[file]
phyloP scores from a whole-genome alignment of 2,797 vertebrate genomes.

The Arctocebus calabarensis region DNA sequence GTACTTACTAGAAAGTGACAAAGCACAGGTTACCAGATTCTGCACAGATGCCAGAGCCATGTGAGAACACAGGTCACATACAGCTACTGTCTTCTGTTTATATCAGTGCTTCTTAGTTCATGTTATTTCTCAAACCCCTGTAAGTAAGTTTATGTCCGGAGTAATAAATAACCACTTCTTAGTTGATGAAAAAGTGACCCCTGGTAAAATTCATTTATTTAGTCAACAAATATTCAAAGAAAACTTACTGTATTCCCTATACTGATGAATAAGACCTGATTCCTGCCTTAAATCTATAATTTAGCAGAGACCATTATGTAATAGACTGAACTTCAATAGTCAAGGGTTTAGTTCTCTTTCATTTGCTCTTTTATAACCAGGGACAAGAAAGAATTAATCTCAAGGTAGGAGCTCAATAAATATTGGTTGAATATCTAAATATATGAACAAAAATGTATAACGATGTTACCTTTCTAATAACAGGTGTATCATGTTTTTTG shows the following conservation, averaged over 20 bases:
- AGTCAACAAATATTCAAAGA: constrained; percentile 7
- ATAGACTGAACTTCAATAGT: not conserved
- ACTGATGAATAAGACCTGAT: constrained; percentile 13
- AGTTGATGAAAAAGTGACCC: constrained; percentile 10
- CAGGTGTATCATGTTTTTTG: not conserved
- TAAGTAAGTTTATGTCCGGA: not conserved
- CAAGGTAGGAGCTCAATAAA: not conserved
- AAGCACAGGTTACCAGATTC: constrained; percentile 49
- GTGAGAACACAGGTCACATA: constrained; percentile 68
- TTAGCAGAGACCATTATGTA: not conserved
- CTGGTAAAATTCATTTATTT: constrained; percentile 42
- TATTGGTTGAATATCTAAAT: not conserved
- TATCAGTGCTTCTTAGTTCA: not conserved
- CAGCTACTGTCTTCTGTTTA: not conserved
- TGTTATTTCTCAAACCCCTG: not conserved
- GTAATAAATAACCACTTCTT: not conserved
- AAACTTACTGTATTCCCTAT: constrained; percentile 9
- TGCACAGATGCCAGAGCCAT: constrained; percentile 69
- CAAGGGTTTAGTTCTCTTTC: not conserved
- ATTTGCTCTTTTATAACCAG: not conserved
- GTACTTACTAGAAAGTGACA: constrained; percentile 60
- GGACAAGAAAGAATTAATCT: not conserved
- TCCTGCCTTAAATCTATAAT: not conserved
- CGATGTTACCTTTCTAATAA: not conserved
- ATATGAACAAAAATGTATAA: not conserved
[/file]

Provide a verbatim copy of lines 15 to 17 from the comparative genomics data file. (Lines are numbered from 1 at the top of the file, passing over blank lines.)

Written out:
- TATCAGTGCTTCTTAGTTCA: not conserved
- CAGCTACTGTCTTCTGTTTA: not conserved
- TGTTATTTCTCAAACCCCTG: not conserved